The S-Class submarine was a diesel-electric attack submarine operated by the Royal Navy during the Second World War. The first batch of the production line covered 12 vessels and all were delievered before the war broke out. This batch suffered 75% losses and this lead to a rather morbid poem being devised based on a 19th century nursery rhyme. It is unclear who wrote the poem or how it came in to being but it became well known among the submarine service.
For those not familiar with the class, Starfish, Seahorse, etc are the names of the submarines.
Twelve little S-boats “go to it” like Bevin,
Starfish goes a bit too far — then there were eleven.
Eleven watchful S-boats doing fine and then
Seahorse fails to answer — so there are ten.
Ten stocky S-boats in a ragged line,
Sterlet drops and stops out — leaving us nine.
Nine plucky S-boats, all pursuing Fate,
Shark is overtaken — now we are eight.
Eight sturdy S-boats, men from Hants and Devon,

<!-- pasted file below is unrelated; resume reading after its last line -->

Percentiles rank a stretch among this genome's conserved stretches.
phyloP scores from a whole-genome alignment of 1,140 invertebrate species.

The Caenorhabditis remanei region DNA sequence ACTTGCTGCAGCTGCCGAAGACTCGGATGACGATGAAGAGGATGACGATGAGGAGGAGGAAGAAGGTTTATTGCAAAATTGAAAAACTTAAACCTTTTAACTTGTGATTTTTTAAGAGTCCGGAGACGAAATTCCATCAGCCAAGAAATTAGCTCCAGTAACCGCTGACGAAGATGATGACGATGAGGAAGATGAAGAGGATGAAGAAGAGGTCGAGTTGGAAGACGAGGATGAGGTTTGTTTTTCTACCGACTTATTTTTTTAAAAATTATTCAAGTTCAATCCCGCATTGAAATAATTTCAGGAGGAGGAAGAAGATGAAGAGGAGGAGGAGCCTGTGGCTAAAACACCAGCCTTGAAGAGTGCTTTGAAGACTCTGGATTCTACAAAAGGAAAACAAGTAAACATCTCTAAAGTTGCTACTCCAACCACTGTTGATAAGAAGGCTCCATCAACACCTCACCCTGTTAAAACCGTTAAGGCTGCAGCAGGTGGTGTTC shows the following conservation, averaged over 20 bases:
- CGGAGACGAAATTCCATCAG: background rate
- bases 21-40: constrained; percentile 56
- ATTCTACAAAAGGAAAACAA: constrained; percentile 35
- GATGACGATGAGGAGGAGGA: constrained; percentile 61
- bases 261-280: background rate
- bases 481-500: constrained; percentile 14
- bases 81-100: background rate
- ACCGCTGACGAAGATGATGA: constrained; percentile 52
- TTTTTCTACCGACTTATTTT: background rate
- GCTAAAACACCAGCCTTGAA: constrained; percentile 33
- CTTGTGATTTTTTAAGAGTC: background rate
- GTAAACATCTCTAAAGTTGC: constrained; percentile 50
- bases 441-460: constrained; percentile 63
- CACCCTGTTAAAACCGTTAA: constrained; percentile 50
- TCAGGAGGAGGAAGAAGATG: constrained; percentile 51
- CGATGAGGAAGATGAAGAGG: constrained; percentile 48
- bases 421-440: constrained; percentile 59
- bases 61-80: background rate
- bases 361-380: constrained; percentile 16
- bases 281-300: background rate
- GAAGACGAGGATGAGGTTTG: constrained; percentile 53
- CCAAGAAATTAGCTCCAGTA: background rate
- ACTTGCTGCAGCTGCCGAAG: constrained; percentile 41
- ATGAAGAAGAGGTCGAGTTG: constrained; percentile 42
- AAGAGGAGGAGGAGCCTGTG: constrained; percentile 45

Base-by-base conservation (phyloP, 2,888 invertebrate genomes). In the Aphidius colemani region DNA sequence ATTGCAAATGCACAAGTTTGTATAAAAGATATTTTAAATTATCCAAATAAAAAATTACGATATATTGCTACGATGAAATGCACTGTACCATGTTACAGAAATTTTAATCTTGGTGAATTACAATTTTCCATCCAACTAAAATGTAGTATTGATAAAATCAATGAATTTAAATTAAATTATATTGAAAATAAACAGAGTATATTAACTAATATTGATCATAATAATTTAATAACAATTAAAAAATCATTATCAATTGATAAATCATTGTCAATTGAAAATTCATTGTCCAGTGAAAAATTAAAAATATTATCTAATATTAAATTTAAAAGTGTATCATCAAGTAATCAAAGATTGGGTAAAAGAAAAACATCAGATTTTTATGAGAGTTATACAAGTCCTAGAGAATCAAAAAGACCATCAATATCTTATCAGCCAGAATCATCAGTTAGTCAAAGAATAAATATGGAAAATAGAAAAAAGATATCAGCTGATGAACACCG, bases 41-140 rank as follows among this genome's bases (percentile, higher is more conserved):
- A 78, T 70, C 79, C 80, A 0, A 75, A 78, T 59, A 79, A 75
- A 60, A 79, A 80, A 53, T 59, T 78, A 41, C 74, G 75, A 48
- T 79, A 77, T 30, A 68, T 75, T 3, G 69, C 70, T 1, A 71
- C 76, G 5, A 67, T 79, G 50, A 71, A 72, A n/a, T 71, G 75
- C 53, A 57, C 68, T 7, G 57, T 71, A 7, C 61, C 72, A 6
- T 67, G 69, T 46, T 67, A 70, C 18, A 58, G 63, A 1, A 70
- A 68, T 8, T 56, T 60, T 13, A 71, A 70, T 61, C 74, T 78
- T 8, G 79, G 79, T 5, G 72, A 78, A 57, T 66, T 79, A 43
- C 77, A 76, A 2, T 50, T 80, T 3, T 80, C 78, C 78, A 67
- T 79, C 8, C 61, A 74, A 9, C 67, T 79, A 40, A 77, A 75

Salmon now is overdue — and so the number’s seven.
Seven gallant S-boats, trying all their tricks,
Spearfish tries a newer one — down we come to six.
Six tireless S-boats fighting to survive,
No reply from Swordfish — so we tally five.
Five scrubby S-boats, patrolling close inshore,
Snapper takes a short cut — now we are four.
Four fearless S-boats, too far out to sea,
Sunfish bombed and scrap-heaped — we are only three.
Three threadbare S-boats patrolling o’er the blue,
Two ice-bound S-boats…
One lonely S-boat…
The survivors, left ominously blank in the fatalistic rhyme, were HMS Sealion (scuttled), HMS Seawolf (broken up), and HMS Sturgeon (sold).